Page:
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Orange-breasted Falcon Project-2004 Report
Published 31 May 2005
One of the lesser studied falcons in the world, the Orange-breasted Falcon (OBF) is arguably one of the most beautiful. It is similar in coloration to the Bat Falcon, but is larger and has proportionately bigger feet than its more commonly seen cousin. Orange-breasted Falcons are swift fliers and feed on birds and bats which they catch in flight. They regularly nest on cliff ledges, but also have been found nesting in epiphytes growing on emergent trees. OBFs usually lay three eggs and chicks remain in the nest for about six weeks before fledging.
After conducting studies and surveys for this species, which began in the late 1970s and continue today, we found this elusive falcon appears to be largely absent from suitable habitat throughout much of Central America. A northern population in Belize and Guatemala may be isolated from the species’ southern range.
To increase our knowledge of this species and help safeguard it from possible extirpation in portions of its range, we established captive populations at both our Neotropical Raptor Center (NRC), Panama, and at research associate Bob Berry’s Wolf Creek Ranch facility in Wyoming. Two colonies greatly reduce the potential for catastrophic loss of all birds and double the opportunity to develop effective captive breeding methods. We began collecting nestlings and eggs for hatching to develop our captive breeding stock in 2001 and expect at least one of these pairs to begin breeding activity in 2005 or 2006.
We surveyed all known Orange-breasted Falcon nests in Panama and Belize in 2004. We located two additional pairs in Belize bringing the total to nine known OBF sites in Belize. Of these nine nests, eight showed nesting behavior and were believed to be incubating eggs or brooding young chicks. As the season progressed, we noticed that most nests had failed and we could only confirm the fledging of one young male. We suspect that natural predation is one of the main causes for this high rate of nesting failure.
In Panama we surveyed all four known nests. We could only confirm the hatching of two nestlings at one site. A second pair appeared to have failed during incubation, while no young were produced at the other two nests.
At the Neotropical Raptor Center, we continued to monitor the breeding pairs closely. Our two pairs were still too young to breed in 2004 but were beginning to show signs of courtship behavior in early 2005.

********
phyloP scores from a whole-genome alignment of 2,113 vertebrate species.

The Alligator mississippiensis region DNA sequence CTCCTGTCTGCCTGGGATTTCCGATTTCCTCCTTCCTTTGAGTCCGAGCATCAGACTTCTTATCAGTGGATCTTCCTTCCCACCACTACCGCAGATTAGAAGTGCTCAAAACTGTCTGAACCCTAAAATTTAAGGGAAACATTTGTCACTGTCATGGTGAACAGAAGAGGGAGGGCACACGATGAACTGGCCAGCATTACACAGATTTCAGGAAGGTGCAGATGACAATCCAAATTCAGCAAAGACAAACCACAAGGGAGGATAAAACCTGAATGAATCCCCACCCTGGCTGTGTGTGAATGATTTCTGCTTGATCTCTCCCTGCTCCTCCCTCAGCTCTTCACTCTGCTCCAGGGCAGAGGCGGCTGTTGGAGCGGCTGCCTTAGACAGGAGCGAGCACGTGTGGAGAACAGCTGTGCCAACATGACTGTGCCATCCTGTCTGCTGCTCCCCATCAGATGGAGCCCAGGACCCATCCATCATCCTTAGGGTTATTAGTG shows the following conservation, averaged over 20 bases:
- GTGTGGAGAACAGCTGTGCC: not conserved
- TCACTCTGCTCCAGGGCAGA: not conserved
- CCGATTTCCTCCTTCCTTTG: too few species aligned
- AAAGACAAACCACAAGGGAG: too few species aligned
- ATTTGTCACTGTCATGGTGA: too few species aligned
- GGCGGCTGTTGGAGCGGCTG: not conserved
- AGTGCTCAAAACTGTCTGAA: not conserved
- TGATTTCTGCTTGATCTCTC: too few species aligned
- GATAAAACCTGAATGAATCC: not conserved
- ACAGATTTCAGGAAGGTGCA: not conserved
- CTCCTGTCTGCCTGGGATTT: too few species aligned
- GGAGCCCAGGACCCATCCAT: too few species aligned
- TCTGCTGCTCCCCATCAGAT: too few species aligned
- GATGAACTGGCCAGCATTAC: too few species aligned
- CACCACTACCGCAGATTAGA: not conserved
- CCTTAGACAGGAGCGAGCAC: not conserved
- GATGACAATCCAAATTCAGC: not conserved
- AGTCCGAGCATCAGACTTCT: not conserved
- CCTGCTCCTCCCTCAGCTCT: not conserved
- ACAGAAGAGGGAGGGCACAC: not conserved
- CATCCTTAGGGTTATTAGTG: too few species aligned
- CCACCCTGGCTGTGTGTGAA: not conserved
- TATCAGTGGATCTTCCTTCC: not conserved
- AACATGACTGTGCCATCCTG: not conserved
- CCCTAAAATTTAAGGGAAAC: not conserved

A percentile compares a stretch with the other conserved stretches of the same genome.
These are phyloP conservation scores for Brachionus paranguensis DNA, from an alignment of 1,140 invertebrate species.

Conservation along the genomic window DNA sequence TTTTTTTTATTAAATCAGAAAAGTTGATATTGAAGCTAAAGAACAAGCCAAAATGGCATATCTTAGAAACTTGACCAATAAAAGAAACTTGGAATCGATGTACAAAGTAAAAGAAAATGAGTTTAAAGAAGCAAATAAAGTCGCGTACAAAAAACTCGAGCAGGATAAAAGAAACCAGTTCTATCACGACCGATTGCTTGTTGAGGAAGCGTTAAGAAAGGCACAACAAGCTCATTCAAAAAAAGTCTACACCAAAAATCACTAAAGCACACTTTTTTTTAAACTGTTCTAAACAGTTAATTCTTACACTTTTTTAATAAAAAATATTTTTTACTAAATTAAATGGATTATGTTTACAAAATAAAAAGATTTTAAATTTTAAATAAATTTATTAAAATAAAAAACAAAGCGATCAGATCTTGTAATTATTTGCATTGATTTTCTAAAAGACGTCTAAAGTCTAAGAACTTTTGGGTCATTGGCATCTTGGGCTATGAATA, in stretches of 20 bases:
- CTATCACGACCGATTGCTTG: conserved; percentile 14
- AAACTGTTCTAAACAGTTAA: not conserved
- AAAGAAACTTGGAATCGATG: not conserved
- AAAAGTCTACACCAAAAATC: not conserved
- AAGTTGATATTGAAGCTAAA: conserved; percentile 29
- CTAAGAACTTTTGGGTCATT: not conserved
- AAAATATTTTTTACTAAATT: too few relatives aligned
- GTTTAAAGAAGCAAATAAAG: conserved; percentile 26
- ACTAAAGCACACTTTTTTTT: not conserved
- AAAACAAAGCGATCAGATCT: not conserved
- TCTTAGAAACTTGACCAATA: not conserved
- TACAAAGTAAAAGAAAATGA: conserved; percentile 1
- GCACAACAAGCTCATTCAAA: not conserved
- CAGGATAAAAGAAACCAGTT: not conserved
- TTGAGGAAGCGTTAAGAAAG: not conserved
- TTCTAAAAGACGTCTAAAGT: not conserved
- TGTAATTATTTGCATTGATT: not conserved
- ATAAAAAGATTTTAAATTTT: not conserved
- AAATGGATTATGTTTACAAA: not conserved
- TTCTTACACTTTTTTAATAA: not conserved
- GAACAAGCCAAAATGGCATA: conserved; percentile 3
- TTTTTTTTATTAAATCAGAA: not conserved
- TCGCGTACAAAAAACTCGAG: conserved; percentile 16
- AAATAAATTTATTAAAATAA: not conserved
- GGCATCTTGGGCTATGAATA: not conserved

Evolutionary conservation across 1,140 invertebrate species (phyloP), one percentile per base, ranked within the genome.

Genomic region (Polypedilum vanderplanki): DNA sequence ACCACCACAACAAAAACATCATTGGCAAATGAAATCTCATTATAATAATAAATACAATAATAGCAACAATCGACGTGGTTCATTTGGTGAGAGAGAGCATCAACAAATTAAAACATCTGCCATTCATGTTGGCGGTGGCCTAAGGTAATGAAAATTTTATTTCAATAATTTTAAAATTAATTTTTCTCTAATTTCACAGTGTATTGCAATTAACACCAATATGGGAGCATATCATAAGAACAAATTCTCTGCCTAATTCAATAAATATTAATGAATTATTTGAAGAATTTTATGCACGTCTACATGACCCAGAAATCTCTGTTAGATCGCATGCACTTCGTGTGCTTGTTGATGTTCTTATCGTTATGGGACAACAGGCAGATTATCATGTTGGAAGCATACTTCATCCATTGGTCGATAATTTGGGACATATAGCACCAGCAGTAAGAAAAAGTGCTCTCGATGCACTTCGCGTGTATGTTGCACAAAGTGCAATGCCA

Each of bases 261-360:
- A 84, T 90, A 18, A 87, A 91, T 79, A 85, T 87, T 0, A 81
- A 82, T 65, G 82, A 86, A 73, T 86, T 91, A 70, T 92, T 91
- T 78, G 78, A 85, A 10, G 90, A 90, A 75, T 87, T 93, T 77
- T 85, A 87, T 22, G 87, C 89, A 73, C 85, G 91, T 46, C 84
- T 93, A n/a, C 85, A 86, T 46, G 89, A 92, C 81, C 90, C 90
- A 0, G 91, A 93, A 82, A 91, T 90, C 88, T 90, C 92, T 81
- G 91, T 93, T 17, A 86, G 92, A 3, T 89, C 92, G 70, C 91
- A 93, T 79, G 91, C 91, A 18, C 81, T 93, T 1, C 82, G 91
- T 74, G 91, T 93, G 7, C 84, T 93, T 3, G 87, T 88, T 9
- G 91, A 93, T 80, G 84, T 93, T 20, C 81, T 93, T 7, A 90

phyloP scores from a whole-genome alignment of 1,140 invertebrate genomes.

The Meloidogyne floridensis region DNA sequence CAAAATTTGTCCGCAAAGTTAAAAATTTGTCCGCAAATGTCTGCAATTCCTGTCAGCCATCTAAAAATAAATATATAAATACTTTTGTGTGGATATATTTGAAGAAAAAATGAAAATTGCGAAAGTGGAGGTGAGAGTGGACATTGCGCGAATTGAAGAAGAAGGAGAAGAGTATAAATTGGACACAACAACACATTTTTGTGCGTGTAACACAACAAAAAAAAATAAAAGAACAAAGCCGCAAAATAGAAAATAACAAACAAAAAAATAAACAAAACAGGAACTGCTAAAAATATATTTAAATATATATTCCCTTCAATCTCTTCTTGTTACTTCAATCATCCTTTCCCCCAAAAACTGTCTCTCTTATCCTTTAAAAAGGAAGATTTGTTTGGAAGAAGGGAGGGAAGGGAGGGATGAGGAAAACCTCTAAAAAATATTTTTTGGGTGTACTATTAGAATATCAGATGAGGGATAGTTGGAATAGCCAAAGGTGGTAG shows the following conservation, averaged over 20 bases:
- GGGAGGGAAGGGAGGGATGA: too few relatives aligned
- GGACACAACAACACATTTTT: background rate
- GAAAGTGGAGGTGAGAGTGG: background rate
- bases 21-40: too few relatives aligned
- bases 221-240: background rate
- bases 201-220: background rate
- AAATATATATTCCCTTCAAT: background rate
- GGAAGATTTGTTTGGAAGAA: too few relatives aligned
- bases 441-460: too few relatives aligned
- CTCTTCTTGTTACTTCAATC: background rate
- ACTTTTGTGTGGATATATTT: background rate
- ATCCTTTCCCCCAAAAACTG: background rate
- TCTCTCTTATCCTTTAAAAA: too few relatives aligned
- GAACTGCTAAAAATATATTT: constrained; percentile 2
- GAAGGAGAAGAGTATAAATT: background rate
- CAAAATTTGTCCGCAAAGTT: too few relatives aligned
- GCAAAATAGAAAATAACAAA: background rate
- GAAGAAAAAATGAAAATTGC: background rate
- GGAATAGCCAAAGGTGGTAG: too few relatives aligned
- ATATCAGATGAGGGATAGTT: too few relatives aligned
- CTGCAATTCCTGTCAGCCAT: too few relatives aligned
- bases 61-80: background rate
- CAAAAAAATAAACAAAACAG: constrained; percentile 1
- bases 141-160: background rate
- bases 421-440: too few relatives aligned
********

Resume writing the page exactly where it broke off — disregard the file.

We will continue monitoring wild populations of Orange-breasted Falcons in Panama and Belize and, as possible, expand the searches to locate nests in new areas. Due to the high rate of nesting failure that we have witnessed, in the 2005 season we plan to collect eggs during the early stages of incubation and bring them to our facilities in Panama where they will be artificially incubated. We expect a high rate of hatchability and chick survival. Up to three females will be kept as part of our captive-breeding program while all additional birds will be released back into the forests of Belize in a first-ever attempt to release this species by hacking. This management technique most likely will allow the wild pairs to lay a second clutch of eggs in the same breeding season, thereby potentially increasing the year’s annual production. These first experimental releases will be a great learning experience for possible future restoration efforts.
The field portion of this project is conducted by Angel Muela and Marta Curti. Mary Schwartz and Saskia Santamaría are responsible for captive-breeding, with advice provided by Cal Sandfort. Nadia Sureda made important contributions during 2004. José de los Santos López, Noel Guerra, Próspero Gaitán, Bolívar Rodríguez, Omar Fernández, and Edwin Jiménez raise raptor food and provide maintenance of the NRC facilities.
Robert Berry assists as a research associate in developing captive-breeding techniques for this species. Financial support was provided by Wolf Creek Charitable Foundation.
In Panama we work with authorization of the Autoridad Nacional del Ambiente (ANAM) and the Comarca Emberá-Wounaan. Assistance was provided by Piñas Bay Resorts, S.A. In Belize we work with authorization of the Ministry of Natural Resources and the Environment. Valuable in-kind support and assistance were provided by Hidden Valley Inn.